Meet Globetrotter and Travel Photographer Dave Clark
When Dave Clark retired in 2005, he and his wife, Sherri, decided that now was the time in their lives to travel. To date, they’ve been to more than 50 countries on all seven continents—many of them on our luxury jet expeditions.
Dave and his wife are also avid wildlife and travel photographers, who have captured stunning images of everything from polar bears 700 miles from the North Pole and monks in the remote Himalayan kingdom of Bhutan to the Stalinist architecture of the Moscow Metro.
We asked Dave to share some of his most memorable experiences on TCS World Travel trips and what motivates him to explore the world.
What were the highlights of your first around-the-world trip?
The thing I remember the best was Easter Island—it was interesting to see the remains of a civilization that just disappeared. It was also our first trip to India. We were in Agra and it was an assault on the senses; we resolved to come back. In Papua New Guinea, we met a Huli elder who was 7 years old when Australian prospectors became the first outsiders ever to visit their valley. The Huli thought they were ghosts because they were white-skinned and had "magic devices."
Why did you decide to travel with us again?
TCS travel is stress-less, but not effortless. Someone else worries about the bags, filling out landing cards and all the logistics that eat so much time when traveling. The traveler can concentrate on experiencing the place knowing someone else is worried about dinner reservations, buying stamps and changing money.
You cover a lot of ground. TCS provides access to places and activities that aren’t possible with a small group or traveling by yourself. You get to go to some places that are just plain hard to go to. TCS trips will amaze you with performances at almost every stop. From Mongolian throat singers to an a cappella group in Corsica in a 13th-century church with amazing acoustics to a Cabaret show in Minsk and Masai dancers in the Serengeti, the performances showcase local culture and are always fun.
What are some memorable moments from your TCS trips?
We went to a voodoo church service in Togo. We learned that there are 2.5 million followers of the religion there. There was a constant drumming and at one point members of the congregation became “possessed by a spirit.” The priestesses helped them as they staggered, danced and took on the personality of the spirit. We have a pair of real voodoo dolls from that experience, but they have nothing to do with pins and revenge.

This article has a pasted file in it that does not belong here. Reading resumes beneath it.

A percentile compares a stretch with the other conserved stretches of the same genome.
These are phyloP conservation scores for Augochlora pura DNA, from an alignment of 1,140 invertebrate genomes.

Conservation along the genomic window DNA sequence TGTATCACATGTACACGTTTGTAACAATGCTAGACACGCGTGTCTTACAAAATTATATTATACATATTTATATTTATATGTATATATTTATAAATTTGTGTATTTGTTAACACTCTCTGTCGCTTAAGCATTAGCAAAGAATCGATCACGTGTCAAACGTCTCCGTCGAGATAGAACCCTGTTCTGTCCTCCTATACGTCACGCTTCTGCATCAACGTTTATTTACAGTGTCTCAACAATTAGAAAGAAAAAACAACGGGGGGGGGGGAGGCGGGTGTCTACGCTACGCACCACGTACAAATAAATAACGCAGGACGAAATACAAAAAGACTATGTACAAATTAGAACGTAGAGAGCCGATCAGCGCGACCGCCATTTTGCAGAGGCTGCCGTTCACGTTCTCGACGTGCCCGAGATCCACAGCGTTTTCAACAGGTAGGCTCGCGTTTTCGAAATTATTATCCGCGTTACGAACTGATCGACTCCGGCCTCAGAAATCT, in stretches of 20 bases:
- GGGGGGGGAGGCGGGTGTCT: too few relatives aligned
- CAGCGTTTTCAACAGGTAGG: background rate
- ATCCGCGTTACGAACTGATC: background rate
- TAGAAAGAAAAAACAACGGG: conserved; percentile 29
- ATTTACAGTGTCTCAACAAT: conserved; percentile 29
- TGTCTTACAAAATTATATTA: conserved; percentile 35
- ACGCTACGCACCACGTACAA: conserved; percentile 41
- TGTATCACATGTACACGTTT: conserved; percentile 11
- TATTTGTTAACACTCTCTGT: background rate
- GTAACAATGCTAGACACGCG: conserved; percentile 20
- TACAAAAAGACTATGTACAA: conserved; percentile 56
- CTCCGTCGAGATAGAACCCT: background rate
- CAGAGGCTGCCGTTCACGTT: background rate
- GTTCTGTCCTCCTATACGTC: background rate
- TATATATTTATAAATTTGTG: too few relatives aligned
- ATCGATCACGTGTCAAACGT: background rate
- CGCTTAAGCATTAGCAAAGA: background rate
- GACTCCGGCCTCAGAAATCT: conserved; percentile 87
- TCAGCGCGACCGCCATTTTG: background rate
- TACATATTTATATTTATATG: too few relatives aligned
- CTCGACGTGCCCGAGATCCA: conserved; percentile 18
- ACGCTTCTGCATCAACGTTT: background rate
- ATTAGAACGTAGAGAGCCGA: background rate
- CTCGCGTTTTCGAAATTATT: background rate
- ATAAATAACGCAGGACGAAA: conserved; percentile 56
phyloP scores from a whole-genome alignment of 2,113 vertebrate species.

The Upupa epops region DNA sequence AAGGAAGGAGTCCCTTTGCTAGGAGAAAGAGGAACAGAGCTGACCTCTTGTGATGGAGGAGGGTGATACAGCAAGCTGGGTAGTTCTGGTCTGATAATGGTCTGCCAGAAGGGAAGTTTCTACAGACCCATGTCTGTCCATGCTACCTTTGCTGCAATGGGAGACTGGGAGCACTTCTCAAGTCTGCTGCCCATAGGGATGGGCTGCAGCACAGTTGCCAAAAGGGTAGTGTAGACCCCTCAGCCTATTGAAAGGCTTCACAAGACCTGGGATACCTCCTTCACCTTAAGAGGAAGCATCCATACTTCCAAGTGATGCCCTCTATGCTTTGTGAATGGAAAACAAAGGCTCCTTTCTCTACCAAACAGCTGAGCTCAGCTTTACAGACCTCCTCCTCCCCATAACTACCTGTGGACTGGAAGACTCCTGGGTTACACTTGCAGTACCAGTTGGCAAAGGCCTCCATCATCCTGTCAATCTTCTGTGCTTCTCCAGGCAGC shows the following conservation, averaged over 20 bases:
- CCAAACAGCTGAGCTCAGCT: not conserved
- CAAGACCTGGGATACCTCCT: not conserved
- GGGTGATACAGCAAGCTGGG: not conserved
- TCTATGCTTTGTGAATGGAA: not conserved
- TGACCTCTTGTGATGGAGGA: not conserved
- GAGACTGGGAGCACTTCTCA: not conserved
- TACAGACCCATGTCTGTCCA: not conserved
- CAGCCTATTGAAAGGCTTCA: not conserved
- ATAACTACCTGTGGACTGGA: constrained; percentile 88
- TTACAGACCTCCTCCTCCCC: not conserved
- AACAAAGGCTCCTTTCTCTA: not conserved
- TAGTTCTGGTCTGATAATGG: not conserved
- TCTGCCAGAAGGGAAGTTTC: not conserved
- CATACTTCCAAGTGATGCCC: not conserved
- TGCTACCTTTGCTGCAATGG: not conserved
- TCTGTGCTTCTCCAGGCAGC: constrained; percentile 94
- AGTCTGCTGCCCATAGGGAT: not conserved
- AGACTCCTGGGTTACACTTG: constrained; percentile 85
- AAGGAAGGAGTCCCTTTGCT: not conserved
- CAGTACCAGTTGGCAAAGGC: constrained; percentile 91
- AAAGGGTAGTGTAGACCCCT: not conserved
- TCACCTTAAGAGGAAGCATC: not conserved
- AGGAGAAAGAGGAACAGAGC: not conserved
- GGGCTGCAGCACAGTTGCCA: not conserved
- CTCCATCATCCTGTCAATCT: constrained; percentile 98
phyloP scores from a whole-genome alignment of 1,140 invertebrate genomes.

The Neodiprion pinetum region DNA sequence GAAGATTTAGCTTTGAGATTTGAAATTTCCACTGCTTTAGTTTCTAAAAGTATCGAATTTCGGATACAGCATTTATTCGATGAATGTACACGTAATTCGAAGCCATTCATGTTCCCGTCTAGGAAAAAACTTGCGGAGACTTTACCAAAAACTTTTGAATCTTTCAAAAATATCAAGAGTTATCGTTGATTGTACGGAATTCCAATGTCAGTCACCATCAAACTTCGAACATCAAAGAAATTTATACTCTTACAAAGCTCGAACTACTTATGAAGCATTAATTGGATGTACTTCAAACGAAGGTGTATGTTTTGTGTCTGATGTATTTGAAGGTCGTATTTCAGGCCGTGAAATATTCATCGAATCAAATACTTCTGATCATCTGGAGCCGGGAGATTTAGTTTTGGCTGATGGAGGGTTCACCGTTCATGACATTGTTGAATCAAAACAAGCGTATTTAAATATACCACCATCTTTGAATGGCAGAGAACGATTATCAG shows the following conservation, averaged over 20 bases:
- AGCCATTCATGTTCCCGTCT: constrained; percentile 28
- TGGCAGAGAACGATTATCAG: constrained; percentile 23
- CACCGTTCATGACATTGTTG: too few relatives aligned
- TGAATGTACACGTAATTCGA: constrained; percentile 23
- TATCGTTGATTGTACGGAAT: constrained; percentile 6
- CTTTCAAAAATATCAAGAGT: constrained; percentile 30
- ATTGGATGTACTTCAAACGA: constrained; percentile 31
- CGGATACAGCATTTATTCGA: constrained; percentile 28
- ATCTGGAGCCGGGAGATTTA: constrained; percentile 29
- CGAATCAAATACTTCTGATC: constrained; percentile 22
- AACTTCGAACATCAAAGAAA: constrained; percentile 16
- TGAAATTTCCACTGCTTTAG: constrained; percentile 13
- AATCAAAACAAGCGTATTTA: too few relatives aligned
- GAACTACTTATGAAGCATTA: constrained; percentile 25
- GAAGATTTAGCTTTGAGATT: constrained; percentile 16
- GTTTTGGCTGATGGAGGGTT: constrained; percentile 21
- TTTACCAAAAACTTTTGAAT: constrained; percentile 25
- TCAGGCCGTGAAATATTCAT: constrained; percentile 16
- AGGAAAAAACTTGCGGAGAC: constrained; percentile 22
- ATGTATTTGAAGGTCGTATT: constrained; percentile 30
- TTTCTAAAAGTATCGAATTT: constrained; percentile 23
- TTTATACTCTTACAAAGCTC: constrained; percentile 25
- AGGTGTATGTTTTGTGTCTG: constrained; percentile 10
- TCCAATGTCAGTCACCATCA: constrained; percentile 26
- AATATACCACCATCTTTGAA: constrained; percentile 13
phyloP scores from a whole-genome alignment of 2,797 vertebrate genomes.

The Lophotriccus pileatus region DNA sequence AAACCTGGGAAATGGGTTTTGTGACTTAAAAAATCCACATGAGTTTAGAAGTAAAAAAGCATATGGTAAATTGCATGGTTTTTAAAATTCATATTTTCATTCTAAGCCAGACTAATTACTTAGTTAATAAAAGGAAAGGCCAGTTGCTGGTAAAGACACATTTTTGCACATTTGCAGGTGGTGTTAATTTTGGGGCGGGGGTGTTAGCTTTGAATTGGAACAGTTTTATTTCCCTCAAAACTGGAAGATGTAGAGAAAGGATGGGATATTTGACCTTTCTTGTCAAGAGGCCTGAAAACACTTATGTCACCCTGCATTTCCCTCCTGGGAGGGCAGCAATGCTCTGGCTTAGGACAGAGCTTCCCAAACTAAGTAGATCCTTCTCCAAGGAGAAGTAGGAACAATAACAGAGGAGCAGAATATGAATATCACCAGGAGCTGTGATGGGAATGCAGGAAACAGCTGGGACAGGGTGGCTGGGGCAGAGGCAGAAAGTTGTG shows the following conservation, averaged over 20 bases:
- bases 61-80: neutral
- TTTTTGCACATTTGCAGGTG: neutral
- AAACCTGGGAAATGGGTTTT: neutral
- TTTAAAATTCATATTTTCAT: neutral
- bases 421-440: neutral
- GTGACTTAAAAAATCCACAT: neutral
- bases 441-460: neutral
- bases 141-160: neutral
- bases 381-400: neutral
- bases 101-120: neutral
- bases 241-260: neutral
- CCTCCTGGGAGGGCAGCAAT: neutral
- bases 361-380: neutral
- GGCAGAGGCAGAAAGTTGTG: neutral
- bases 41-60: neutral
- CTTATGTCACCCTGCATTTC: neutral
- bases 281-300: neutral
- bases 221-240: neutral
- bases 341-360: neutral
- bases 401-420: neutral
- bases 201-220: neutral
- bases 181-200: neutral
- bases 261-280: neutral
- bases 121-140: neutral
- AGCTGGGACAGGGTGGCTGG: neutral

We also visited the Himba people in northern Namibia, a really remote area near the Angola border. They are the last truly nomadic people of Africa, and it was really different to see the life they lead. You swear that no one can live in that desert, and, yet, they have survived there for centuries.
Tell us about your other favorite travel experiences.
We loved the people of Myanmar. When we visited, they were feeling free to talk about the military government and their hopes for a peaceful transition to a democratic government. One of the boatman had volunteered to take us to his house. His wife and sister were both teachers, and we spent a couple of hours talking about what it was like to live in Myanmar and learned a lot of about how things work there.
The entire Balkan Peninsula has a strange, often tragic history. Seeing the bombed out ministry buildings in downtown Belgrade, we wondered why they are still there, but the guide said, “It’s very complicated,” or “I can’t talk about that.” They were definitely carrying a burden. Asking similar questions in Croatia, we got a completely different spin. In Kosovo, we got yet another version. We learned firsthand that today’s politics are rooted in history, including the fall of Rome, the split of the Catholic Church and the 400-year occupation by the Ottoman Empire.
How did you get interested in travel photography?
I’ve always taken pictures, but when I retired, I said, “OK, I need an excuse to travel.” Photography made a good excuse. Travel photography is challenging. You get to do landscapes, food, portraits, wildlife, action—it’s a little bit of everything in all kinds of conditions. The practical thing about having a camera is that it forces you to really look at what is in front of you. In Myanmar and other places with a language barrier, all you do is point at your camera and smile, and people almost always smile back and nod yes.
Why do you think travel is so important?
I think it gives a person perspective. We see animals that may become extinct in our lifetime. We meet people, who, through accidents of geography and history, live a totally different life. They’re just like us with the same sensitivities, aspirations and feelings, but their lives play out with different opportunities and constraints. Understanding their points of view gives us another perspective on this world we all share.